Menopause information leaflet
There is a lot of information around regarding the menopause and HRT. This can feel overwhelming and difficult to navigate. If you are unsure if the symptoms you are experiencing may relate to the menopause please do make an appt with a GP or our practice nurse to discuss.
What is the menopause?
Menopause is when your periods stop due to lower hormone levels. It usually affects women between the ages of 45 and 55, but it can happen earlier/later.
It affects anyone who has periods.
Menopause can happen naturally, or for reasons such as surgery to remove the ovaries (oophorectomy) or the uterus (hysterectomy), cancer treatments like chemotherapy, or a genetic reason. Sometimes the reason is unknown.
Perimenopause is when you have symptoms of menopause but your periods have not stopped. Perimenopause ends and you reach menopause when you have not had a period for 12 months.
Symptoms can start years before your periods stop and carry on afterwards.
Menopause and perimenopause symptoms can have a big impact on your life, including relationships and work.
|What kind of symptoms will I get?
Some people get none other than their periods stopping.
Bleeding patterns can change – they can become irregular, heavy, more painful. If this is problematic please see a GP.
These are wide ranging and very varied. Common symptoms include hot flushes, migraines, sleep issues, palpitations, vaginal dryness, skin changes, urinary tract infections.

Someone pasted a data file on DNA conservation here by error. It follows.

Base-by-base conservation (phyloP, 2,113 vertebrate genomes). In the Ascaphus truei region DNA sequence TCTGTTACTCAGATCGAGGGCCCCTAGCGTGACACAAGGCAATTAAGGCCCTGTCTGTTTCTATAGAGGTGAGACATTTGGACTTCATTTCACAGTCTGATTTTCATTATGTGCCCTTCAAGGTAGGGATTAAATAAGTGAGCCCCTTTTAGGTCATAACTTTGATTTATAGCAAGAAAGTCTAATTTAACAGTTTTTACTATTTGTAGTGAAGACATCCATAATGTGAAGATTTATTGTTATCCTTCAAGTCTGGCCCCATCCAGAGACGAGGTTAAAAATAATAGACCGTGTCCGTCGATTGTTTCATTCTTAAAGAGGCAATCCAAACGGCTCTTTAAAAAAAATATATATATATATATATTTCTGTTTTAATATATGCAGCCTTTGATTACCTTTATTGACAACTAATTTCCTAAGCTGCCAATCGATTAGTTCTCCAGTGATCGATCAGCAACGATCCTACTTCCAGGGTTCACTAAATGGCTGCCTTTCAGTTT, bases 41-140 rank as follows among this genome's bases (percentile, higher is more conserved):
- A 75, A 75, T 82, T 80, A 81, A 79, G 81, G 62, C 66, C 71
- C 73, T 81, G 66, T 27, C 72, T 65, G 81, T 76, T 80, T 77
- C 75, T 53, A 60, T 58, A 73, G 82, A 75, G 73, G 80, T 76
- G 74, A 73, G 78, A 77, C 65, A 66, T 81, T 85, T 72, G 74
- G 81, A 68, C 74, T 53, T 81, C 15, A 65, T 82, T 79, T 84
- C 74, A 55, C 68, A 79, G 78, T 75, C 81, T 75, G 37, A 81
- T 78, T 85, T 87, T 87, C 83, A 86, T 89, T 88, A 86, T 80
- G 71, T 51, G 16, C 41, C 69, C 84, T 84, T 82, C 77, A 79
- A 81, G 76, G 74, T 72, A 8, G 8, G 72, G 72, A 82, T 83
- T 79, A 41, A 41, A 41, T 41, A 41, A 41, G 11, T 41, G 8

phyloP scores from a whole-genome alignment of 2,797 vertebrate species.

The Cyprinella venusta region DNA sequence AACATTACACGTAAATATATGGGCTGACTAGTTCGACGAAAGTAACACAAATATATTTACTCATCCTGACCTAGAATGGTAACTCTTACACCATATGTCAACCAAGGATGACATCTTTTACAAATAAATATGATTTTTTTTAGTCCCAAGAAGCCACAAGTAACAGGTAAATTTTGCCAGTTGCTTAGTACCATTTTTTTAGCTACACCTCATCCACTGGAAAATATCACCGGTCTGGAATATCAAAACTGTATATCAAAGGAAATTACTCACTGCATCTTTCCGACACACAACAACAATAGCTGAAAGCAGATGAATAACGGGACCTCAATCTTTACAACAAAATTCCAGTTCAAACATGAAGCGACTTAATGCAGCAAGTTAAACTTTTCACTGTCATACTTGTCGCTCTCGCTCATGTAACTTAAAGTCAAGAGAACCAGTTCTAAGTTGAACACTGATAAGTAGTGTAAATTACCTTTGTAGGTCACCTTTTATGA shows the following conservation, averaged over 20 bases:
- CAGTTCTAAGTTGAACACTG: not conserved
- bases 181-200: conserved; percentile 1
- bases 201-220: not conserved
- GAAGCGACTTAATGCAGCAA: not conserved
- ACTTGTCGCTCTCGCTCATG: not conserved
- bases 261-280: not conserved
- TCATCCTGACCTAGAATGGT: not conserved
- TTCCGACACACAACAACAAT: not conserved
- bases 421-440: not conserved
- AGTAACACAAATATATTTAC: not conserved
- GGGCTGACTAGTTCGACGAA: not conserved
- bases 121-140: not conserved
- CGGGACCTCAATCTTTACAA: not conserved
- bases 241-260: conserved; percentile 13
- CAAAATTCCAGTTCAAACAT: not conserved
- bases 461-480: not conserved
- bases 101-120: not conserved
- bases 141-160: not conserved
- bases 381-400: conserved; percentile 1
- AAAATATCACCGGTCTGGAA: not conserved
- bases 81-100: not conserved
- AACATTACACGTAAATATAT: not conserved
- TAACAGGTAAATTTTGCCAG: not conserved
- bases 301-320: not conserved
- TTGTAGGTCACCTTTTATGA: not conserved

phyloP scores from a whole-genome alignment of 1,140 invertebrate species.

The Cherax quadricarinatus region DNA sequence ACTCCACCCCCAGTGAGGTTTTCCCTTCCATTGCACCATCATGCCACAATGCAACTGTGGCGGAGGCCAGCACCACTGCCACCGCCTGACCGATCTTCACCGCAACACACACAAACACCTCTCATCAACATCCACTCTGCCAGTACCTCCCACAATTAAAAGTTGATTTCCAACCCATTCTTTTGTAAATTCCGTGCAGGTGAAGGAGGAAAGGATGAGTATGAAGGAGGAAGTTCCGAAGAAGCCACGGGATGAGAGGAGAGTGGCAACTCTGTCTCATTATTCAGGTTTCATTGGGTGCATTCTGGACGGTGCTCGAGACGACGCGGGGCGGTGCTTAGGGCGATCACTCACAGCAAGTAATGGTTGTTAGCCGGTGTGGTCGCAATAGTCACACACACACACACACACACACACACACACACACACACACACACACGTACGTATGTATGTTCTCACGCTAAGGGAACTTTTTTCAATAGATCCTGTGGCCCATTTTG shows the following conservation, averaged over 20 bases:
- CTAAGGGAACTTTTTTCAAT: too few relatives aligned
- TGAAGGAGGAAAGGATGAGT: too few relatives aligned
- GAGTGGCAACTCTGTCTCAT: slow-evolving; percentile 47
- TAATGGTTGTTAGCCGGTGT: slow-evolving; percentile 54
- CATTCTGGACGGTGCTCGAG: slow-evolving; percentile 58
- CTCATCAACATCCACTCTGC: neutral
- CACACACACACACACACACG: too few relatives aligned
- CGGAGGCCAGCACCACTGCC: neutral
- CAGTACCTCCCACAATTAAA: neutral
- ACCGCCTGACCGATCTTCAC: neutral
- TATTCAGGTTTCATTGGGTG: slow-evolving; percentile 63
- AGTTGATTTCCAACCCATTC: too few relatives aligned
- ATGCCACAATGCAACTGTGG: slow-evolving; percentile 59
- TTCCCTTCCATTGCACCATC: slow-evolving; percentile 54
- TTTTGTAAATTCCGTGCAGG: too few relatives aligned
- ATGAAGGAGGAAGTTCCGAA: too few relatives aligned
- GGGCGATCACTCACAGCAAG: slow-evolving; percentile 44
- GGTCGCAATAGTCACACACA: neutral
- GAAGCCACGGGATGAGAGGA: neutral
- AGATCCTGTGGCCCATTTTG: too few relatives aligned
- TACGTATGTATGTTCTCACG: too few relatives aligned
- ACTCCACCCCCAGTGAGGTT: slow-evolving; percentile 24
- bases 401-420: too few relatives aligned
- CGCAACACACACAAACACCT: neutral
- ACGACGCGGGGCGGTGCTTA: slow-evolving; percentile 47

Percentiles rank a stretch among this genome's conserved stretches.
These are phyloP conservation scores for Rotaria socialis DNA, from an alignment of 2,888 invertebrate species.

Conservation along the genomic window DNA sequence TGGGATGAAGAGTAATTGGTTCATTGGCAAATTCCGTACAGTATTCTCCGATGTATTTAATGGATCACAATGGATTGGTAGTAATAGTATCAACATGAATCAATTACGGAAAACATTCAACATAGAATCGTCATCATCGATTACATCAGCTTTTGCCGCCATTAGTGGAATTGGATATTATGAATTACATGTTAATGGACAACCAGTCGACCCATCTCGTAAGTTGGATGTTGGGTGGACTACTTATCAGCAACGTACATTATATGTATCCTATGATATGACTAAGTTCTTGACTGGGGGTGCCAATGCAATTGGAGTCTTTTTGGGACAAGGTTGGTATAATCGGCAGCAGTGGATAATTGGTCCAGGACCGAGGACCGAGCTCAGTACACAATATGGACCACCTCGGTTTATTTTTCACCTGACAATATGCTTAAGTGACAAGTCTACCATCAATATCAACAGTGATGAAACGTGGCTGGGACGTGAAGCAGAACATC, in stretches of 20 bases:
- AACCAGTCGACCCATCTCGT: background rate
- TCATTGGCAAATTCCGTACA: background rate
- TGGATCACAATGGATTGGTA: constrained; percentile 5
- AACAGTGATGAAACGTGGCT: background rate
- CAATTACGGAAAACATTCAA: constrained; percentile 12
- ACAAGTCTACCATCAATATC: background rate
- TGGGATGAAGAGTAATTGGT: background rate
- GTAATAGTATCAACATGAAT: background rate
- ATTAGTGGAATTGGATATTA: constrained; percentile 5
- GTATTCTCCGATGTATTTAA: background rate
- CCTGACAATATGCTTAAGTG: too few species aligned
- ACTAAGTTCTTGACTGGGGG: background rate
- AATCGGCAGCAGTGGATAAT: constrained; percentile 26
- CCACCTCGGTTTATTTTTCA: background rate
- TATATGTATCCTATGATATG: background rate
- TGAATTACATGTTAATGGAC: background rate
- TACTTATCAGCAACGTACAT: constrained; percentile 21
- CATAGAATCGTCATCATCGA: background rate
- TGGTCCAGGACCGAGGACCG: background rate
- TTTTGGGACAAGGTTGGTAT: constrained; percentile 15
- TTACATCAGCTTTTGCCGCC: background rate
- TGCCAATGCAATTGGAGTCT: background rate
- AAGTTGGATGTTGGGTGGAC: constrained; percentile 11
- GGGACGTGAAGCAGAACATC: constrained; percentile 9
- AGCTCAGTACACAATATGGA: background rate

Mental health changes
Some people notice marked changes in their moods – they can become anxious (having never had this) low in mood – people often describe a brain fog when concentration, memory and tasks can become challenging. People often notice a change in their sex drive.
What can I do to help myself?
Having a healthy diet, exercises regularly, keeping alcohol in safe limits, having a good sleep regime can all improve the symptoms of menopause. Speaking to your friends/family about their experiences can also help. Stopping smoking can also have an impact on symptoms – please ask about our stop smoking service.
What will happen if a come to the surgery about this?
If you are under 45 years of age and still getting periods, with symptoms, we will probably suggest a blood test called FSH – this is one of the sex hormones your body produces – it goes up considerably after the menopause.
If you are over 45 years of age and still getting periods, and getting symptoms, you are probably going through the ‘perimenopause’ – this is the time before your periods stop entirely but you maybe experiencing a lot of the symptoms of the menopause. We do not need to preform the blood test so we will discuss whether you would like to consider HRT to manage your symptoms. You may also have a continued need for contraception which can alter what we offer/discuss with you.
If you are over 45 years and it is more than a year since your last period, and you are symptomatic, it is likely you have gone through the menopause and we would discuss whether you would like HRT to control your symptoms.
If you are under 45 years of age and your periods have stopped we would strongly recommend you make a GP appt to discuss – we are very likely to recommend HRT to protect your bones.